The "charger pods" are five pod beds inside the Boohball.
These pods are where the Boohbahs sleep and, hence their name, "recharge" energy.
Each pod looks like a big white ladle, with glowing scribbly patterns sketched on the exterior. The interior bowl is fuzzy, and is filled with confetti-like "fur" a lighter shade of its respective Boohbah with a white spot at the bottom of the pod.
The pods are connected to a strange-looking monument of cells, which is apparently meant to represent currents of the Boohbahs' energy, with each pod's handle and front linked to the poles on the edges of the monument. The monument is attached to a round, sparkly spinning platform which makes the pods circle around when the Boohbahs are sleeping.
- One can also say the pods resemble fig halves (due to their shape and the Boohbahs sleeping inside them almost reminiscent of the seeds inside of the fig being exposed) or that they look like hammocks.
- The pods are the first (and last) place where the Boohbahs are located at the beginning and closing sequences of the show:
- Opening: The camera pans above each Boohbah sleeping in its pod as they start spinning and each Boohbah is introduced; after each one is awoken from its slumber, they all fly out of them and go out to do a warm-up.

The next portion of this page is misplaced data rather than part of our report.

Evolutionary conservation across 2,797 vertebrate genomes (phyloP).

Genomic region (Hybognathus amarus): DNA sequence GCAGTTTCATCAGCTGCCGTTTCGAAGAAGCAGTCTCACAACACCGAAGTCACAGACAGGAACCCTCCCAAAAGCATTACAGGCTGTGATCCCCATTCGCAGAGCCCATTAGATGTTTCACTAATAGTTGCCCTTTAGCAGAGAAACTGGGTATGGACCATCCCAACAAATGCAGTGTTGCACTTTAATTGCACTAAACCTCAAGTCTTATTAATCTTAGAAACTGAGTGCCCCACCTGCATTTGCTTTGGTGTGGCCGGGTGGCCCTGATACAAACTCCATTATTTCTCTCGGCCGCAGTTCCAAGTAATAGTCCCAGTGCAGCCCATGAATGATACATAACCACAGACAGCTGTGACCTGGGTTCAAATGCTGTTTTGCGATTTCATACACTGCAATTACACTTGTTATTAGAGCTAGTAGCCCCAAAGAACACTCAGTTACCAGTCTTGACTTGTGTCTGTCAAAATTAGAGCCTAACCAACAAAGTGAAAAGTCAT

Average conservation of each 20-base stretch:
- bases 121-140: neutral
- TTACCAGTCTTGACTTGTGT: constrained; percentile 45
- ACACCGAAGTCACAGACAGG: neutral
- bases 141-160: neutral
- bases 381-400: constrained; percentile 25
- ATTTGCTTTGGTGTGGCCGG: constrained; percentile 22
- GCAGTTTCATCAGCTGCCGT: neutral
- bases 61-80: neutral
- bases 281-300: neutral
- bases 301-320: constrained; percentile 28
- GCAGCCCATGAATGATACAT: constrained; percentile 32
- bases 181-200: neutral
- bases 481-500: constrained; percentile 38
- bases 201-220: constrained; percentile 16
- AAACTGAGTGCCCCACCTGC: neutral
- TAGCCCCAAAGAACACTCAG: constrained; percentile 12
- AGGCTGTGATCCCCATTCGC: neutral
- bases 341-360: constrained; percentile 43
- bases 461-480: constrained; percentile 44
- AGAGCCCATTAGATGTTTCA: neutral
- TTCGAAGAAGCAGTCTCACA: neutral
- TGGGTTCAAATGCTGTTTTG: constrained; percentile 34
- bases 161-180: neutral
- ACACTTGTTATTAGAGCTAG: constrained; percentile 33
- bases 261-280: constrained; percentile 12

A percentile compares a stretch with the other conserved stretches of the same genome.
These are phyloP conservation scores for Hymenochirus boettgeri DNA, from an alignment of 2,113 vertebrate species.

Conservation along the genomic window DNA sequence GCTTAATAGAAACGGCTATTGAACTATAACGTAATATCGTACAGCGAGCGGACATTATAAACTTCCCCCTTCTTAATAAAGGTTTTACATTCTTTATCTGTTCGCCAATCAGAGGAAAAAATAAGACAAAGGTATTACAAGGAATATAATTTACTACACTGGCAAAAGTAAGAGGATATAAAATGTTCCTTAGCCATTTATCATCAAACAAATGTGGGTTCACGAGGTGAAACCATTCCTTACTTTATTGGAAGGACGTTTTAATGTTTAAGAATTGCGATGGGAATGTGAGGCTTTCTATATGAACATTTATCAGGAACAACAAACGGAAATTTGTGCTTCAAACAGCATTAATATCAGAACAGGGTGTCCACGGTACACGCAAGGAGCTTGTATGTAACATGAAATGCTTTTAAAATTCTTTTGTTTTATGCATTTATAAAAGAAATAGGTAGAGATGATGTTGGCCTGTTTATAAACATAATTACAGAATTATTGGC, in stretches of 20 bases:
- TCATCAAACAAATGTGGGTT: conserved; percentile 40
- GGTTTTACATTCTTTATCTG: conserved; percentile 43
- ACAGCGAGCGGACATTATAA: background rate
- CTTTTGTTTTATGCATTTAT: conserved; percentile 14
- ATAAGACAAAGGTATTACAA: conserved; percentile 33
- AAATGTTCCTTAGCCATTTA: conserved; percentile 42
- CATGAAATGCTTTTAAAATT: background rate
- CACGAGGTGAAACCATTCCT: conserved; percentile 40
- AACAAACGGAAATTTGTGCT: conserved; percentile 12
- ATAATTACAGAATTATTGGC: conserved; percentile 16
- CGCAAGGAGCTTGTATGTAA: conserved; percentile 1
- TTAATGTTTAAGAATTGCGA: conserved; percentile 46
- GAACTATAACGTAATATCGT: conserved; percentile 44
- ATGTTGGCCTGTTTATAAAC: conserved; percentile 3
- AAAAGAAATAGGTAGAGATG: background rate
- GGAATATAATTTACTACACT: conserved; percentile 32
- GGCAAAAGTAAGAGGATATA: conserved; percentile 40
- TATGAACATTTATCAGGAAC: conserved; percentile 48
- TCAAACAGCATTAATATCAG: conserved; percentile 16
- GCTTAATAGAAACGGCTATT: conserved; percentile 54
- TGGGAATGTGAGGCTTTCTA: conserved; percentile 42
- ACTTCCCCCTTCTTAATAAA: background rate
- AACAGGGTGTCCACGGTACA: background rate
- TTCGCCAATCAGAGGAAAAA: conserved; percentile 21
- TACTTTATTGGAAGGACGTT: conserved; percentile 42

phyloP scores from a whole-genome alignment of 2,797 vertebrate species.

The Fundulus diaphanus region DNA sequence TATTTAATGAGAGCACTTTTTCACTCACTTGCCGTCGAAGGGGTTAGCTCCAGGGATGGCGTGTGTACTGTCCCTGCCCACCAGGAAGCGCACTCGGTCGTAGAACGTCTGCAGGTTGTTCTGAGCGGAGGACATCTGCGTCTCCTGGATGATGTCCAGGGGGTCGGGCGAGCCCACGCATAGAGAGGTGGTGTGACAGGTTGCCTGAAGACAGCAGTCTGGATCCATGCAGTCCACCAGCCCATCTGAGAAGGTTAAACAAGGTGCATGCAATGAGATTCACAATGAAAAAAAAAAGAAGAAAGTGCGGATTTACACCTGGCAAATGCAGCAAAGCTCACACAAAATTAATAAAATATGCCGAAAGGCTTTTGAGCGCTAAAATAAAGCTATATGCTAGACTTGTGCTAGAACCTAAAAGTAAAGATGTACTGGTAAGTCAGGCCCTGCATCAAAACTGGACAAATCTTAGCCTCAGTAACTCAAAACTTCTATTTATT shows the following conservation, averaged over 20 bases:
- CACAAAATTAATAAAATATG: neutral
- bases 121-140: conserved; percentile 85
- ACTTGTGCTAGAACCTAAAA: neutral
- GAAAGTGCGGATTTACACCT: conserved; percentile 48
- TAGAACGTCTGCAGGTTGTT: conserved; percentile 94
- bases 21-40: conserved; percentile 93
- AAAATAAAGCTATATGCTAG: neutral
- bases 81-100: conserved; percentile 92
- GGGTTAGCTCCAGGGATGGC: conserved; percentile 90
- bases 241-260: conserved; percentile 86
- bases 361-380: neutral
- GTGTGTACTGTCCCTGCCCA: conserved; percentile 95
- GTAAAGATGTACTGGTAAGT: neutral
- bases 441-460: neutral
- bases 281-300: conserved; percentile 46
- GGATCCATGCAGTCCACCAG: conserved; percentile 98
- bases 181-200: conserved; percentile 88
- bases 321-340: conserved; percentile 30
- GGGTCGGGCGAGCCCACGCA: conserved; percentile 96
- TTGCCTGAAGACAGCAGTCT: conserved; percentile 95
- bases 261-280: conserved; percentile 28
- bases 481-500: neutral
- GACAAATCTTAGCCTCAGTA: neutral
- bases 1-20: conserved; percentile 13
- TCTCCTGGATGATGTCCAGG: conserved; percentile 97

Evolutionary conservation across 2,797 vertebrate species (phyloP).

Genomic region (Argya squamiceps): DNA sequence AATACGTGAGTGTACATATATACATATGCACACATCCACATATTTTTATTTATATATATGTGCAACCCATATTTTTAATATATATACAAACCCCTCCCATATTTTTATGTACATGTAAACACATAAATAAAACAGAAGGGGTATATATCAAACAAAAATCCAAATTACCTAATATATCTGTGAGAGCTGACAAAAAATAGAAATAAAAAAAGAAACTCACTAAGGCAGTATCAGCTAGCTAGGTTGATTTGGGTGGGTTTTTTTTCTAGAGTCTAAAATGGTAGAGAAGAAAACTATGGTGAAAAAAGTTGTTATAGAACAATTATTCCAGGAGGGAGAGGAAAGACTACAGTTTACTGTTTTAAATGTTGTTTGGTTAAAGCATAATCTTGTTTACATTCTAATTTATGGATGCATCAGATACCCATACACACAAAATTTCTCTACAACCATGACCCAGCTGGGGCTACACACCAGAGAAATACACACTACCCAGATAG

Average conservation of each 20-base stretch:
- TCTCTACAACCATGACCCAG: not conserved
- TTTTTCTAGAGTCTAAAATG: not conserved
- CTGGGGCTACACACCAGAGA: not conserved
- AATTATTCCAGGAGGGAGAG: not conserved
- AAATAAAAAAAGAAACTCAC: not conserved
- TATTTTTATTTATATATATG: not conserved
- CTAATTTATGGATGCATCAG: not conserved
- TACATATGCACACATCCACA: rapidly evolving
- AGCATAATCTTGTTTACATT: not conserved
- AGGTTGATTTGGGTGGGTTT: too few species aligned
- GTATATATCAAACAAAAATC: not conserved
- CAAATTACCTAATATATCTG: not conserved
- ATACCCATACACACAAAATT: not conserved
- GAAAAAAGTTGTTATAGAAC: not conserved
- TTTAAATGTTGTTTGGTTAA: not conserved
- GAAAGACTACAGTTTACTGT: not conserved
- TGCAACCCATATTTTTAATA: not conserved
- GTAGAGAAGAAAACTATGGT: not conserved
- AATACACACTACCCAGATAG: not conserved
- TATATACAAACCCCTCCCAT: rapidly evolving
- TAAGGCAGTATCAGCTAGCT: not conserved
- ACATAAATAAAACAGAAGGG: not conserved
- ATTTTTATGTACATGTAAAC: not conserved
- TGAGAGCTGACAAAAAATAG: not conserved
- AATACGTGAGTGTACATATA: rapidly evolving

- Closing: The Boohbahs fly toward the pods, nestle themselves in, and retract their heads. While they begin recharging and sleeping, we pan over them again and watch as the pods whirl around each-other and the Boohball flies off.
- The pods are extremely similar in appearance to (and may have been influenced by) the Kamino chairs in the Star Wars film Episode II: Attack of the Clones. Like them, they are shaped like giant spoons and too have a white spot in the bowl; the things that set the pods apart from the chairs are that their users sleep in them, they can spin around, they are colour-coded, and they have a fuzzy interior.
- In some books, like "Twirling, Whirling Swirl!", illustrations depict the pods as five beds placed on a fuzzy platform (without the cells filling in the gaps between each pod), making them look more like seats as opposed to hammocks. This also gives the illusion that if the pods were to spin, like on the show, they would circle around each-other manually and not propelled by the platform underneath.